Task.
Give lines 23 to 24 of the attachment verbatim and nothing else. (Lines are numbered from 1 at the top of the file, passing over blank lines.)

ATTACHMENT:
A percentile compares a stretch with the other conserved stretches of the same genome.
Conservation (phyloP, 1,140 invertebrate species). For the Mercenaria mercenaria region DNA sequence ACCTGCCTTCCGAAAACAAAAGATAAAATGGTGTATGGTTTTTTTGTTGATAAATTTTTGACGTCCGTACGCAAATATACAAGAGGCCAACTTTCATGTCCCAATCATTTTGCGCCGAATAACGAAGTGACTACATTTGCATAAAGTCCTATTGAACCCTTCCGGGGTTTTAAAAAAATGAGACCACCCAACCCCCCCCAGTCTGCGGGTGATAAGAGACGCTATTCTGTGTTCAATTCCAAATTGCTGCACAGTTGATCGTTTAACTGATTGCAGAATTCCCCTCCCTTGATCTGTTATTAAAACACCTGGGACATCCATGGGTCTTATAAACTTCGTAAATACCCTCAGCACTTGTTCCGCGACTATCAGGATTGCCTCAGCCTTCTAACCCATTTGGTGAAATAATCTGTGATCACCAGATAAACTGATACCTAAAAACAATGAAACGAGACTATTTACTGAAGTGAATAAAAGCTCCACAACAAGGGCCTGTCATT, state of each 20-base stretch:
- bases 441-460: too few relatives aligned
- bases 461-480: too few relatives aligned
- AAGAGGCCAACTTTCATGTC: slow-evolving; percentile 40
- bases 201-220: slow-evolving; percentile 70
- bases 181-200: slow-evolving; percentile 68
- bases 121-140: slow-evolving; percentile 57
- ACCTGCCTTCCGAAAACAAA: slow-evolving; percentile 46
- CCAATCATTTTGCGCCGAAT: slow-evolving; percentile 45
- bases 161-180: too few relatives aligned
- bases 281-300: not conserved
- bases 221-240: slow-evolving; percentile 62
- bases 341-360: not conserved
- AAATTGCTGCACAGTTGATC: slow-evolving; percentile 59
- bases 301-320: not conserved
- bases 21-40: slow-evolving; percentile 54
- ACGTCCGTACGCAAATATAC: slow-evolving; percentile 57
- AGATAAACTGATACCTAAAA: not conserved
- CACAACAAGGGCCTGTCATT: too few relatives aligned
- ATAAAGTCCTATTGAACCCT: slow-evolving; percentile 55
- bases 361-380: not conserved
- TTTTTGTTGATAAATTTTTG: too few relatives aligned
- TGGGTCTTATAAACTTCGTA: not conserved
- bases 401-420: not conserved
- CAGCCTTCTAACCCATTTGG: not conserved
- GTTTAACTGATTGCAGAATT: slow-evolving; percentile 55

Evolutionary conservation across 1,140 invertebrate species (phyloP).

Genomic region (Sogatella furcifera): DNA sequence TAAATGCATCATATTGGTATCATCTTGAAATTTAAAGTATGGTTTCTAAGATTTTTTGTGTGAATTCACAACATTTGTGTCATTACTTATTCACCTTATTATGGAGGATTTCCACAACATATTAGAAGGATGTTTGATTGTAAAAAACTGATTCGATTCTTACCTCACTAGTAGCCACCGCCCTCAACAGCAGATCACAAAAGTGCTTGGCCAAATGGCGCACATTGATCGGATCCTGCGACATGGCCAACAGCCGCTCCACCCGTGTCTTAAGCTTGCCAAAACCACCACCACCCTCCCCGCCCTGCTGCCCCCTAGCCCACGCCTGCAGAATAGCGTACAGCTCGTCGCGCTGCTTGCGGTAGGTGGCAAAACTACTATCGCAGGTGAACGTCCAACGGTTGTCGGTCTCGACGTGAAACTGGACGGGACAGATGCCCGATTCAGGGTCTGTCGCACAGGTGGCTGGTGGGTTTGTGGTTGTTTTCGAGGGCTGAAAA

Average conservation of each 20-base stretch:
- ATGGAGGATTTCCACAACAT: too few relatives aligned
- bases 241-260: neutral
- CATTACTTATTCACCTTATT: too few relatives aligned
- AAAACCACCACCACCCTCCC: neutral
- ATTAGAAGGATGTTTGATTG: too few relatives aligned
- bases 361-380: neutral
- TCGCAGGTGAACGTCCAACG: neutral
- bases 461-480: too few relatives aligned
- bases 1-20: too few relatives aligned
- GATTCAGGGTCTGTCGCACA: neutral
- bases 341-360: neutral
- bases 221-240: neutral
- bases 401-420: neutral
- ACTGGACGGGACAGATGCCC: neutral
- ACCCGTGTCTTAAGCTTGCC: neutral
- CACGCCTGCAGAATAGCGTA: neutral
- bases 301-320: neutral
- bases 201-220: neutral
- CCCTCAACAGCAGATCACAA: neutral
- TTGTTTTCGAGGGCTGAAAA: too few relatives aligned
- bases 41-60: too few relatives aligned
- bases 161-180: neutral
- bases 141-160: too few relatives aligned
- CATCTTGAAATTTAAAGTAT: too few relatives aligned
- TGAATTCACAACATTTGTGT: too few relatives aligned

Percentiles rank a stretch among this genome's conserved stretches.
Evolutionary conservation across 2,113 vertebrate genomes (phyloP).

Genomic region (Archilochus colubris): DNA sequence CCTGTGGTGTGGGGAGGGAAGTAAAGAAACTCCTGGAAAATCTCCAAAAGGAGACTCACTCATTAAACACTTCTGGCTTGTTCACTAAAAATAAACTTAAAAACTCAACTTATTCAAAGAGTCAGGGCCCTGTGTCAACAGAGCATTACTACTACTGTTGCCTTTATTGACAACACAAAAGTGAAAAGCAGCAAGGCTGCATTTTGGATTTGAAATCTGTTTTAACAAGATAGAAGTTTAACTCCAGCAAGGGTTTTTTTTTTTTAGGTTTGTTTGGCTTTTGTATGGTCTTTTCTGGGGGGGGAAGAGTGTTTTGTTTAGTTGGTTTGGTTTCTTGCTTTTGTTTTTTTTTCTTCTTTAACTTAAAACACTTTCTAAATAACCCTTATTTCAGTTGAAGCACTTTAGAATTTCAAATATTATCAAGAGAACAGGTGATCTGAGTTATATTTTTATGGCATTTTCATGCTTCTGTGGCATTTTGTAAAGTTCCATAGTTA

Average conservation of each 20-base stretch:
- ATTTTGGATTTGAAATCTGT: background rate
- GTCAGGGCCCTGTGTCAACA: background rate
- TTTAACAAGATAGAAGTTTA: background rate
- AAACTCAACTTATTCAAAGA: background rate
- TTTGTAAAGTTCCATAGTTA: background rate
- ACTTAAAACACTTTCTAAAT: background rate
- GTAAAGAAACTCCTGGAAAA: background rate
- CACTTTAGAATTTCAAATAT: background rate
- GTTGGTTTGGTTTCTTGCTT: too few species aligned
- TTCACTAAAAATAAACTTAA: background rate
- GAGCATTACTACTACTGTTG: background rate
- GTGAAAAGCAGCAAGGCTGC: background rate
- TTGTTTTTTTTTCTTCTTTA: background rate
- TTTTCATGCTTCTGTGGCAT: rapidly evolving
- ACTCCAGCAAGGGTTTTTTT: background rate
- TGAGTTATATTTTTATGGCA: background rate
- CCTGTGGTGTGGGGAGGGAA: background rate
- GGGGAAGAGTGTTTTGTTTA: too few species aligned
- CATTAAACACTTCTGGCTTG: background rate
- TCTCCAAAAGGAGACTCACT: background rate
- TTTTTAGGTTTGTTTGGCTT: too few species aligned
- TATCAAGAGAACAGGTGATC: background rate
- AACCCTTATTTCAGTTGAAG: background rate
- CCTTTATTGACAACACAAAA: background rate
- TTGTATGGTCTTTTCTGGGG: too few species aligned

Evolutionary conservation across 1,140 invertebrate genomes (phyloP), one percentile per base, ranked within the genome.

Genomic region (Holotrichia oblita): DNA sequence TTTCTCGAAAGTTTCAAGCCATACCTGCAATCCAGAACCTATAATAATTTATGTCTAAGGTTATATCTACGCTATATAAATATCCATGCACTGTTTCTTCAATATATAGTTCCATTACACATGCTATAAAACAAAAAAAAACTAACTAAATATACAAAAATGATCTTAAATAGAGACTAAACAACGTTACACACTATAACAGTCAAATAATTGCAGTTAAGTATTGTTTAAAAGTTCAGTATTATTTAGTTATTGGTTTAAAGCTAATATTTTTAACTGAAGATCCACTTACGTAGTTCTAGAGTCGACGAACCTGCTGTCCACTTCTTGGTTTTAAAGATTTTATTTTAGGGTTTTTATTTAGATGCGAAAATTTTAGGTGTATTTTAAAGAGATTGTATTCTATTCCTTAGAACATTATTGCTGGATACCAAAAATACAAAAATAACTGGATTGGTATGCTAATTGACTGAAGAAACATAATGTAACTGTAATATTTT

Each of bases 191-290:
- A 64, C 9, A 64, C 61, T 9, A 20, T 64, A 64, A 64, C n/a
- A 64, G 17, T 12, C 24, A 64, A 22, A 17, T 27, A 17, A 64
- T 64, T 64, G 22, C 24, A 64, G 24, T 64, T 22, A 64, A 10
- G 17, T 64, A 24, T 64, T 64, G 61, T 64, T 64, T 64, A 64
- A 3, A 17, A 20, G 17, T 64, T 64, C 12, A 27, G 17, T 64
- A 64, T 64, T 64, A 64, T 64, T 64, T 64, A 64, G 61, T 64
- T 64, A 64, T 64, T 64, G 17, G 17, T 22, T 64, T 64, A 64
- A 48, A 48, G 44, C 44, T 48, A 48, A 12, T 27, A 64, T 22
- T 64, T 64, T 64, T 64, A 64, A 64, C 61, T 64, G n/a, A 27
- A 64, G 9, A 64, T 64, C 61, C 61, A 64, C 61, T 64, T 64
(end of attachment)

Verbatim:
- TTTTTGTTGATAAATTTTTG: too few relatives aligned
- TGGGTCTTATAAACTTCGTA: not conserved